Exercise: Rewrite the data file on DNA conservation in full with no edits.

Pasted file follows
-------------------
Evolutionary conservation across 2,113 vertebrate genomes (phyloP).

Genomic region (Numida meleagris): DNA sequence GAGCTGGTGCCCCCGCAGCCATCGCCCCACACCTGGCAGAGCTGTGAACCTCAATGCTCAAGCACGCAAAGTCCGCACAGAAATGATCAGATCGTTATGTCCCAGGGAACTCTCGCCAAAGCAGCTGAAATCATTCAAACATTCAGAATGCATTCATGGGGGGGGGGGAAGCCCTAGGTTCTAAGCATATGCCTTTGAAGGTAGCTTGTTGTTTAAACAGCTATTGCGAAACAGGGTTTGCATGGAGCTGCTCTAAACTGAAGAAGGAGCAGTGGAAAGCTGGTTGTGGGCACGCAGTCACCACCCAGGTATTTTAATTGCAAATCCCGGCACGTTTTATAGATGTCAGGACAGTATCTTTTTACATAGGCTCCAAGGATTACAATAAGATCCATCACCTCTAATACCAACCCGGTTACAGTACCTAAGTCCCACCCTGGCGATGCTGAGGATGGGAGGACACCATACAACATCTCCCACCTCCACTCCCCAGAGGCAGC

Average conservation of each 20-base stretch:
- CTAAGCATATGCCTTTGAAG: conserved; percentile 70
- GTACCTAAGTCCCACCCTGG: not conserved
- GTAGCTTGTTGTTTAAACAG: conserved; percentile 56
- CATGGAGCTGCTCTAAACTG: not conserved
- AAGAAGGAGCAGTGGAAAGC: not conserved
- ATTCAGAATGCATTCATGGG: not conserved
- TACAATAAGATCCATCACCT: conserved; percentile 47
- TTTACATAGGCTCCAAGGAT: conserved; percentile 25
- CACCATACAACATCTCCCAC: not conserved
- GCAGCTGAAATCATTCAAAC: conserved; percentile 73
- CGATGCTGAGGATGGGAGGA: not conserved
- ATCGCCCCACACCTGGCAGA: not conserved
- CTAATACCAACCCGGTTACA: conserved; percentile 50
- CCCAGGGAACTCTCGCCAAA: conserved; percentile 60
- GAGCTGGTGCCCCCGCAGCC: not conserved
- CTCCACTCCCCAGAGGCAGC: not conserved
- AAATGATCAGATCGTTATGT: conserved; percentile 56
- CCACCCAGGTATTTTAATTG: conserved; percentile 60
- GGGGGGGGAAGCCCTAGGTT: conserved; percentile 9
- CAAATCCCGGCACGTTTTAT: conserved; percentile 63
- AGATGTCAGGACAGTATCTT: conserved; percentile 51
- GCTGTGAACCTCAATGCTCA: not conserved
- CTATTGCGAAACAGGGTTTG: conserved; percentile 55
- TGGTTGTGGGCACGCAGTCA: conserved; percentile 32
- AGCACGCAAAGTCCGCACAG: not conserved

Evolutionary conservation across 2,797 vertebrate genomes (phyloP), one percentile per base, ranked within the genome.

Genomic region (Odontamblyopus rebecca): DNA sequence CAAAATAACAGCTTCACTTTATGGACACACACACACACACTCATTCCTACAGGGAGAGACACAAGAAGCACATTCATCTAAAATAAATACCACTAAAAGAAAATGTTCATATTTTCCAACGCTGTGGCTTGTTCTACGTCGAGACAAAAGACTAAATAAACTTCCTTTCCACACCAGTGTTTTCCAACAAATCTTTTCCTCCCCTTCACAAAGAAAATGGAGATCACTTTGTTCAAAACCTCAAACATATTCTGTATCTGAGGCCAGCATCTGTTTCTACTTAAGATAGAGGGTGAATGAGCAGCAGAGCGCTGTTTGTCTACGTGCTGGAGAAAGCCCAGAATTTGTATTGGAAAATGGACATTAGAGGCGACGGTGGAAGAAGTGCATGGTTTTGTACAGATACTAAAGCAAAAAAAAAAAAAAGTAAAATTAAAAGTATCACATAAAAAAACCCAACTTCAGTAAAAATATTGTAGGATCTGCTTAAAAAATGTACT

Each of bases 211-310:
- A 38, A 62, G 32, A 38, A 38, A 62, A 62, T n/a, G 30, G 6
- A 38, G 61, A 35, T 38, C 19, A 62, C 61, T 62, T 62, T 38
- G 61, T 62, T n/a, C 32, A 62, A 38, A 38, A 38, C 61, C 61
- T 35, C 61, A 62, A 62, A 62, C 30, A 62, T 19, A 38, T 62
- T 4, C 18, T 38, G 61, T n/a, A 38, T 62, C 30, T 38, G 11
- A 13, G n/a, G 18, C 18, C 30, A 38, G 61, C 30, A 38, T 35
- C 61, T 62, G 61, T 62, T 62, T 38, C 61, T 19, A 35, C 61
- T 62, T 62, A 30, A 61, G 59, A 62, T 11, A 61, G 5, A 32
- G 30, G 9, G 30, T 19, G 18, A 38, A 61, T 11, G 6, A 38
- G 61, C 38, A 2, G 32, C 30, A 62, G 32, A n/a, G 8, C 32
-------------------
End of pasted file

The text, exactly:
Evolutionary conservation across 2,113 vertebrate genomes (phyloP).

Genomic region (Numida meleagris): DNA sequence GAGCTGGTGCCCCCGCAGCCATCGCCCCACACCTGGCAGAGCTGTGAACCTCAATGCTCAAGCACGCAAAGTCCGCACAGAAATGATCAGATCGTTATGTCCCAGGGAACTCTCGCCAAAGCAGCTGAAATCATTCAAACATTCAGAATGCATTCATGGGGGGGGGGGAAGCCCTAGGTTCTAAGCATATGCCTTTGAAGGTAGCTTGTTGTTTAAACAGCTATTGCGAAACAGGGTTTGCATGGAGCTGCTCTAAACTGAAGAAGGAGCAGTGGAAAGCTGGTTGTGGGCACGCAGTCACCACCCAGGTATTTTAATTGCAAATCCCGGCACGTTTTATAGATGTCAGGACAGTATCTTTTTACATAGGCTCCAAGGATTACAATAAGATCCATCACCTCTAATACCAACCCGGTTACAGTACCTAAGTCCCACCCTGGCGATGCTGAGGATGGGAGGACACCATACAACATCTCCCACCTCCACTCCCCAGAGGCAGC

Average conservation of each 20-base stretch:
- CTAAGCATATGCCTTTGAAG: conserved; percentile 70
- GTACCTAAGTCCCACCCTGG: not conserved
- GTAGCTTGTTGTTTAAACAG: conserved; percentile 56
- CATGGAGCTGCTCTAAACTG: not conserved
- AAGAAGGAGCAGTGGAAAGC: not conserved
- ATTCAGAATGCATTCATGGG: not conserved
- TACAATAAGATCCATCACCT: conserved; percentile 47
- TTTACATAGGCTCCAAGGAT: conserved; percentile 25
- CACCATACAACATCTCCCAC: not conserved
- GCAGCTGAAATCATTCAAAC: conserved; percentile 73
- CGATGCTGAGGATGGGAGGA: not conserved
- ATCGCCCCACACCTGGCAGA: not conserved
- CTAATACCAACCCGGTTACA: conserved; percentile 50
- CCCAGGGAACTCTCGCCAAA: conserved; percentile 60
- GAGCTGGTGCCCCCGCAGCC: not conserved
- CTCCACTCCCCAGAGGCAGC: not conserved
- AAATGATCAGATCGTTATGT: conserved; percentile 56
- CCACCCAGGTATTTTAATTG: conserved; percentile 60
- GGGGGGGGAAGCCCTAGGTT: conserved; percentile 9
- CAAATCCCGGCACGTTTTAT: conserved; percentile 63
- AGATGTCAGGACAGTATCTT: conserved; percentile 51
- GCTGTGAACCTCAATGCTCA: not conserved
- CTATTGCGAAACAGGGTTTG: conserved; percentile 55
- TGGTTGTGGGCACGCAGTCA: conserved; percentile 32
- AGCACGCAAAGTCCGCACAG: not conserved

Evolutionary conservation across 2,797 vertebrate genomes (phyloP), one percentile per base, ranked within the genome.

Genomic region (Odontamblyopus rebecca): DNA sequence CAAAATAACAGCTTCACTTTATGGACACACACACACACACTCATTCCTACAGGGAGAGACACAAGAAGCACATTCATCTAAAATAAATACCACTAAAAGAAAATGTTCATATTTTCCAACGCTGTGGCTTGTTCTACGTCGAGACAAAAGACTAAATAAACTTCCTTTCCACACCAGTGTTTTCCAACAAATCTTTTCCTCCCCTTCACAAAGAAAATGGAGATCACTTTGTTCAAAACCTCAAACATATTCTGTATCTGAGGCCAGCATCTGTTTCTACTTAAGATAGAGGGTGAATGAGCAGCAGAGCGCTGTTTGTCTACGTGCTGGAGAAAGCCCAGAATTTGTATTGGAAAATGGACATTAGAGGCGACGGTGGAAGAAGTGCATGGTTTTGTACAGATACTAAAGCAAAAAAAAAAAAAAGTAAAATTAAAAGTATCACATAAAAAAACCCAACTTCAGTAAAAATATTGTAGGATCTGCTTAAAAAATGTACT

Each of bases 211-310:
- A 38, A 62, G 32, A 38, A 38, A 62, A 62, T n/a, G 30, G 6
- A 38, G 61, A 35, T 38, C 19, A 62, C 61, T 62, T 62, T 38
- G 61, T 62, T n/a, C 32, A 62, A 38, A 38, A 38, C 61, C 61
- T 35, C 61, A 62, A 62, A 62, C 30, A 62, T 19, A 38, T 62
- T 4, C 18, T 38, G 61, T n/a, A 38, T 62, C 30, T 38, G 11
- A 13, G n/a, G 18, C 18, C 30, A 38, G 61, C 30, A 38, T 35
- C 61, T 62, G 61, T 62, T 62, T 38, C 61, T 19, A 35, C 61
- T 62, T 62, A 30, A 61, G 59, A 62, T 11, A 61, G 5, A 32
- G 30, G 9, G 30, T 19, G 18, A 38, A 61, T 11, G 6, A 38
- G 61, C 38, A 2, G 32, C 30, A 62, G 32, A n/a, G 8, C 32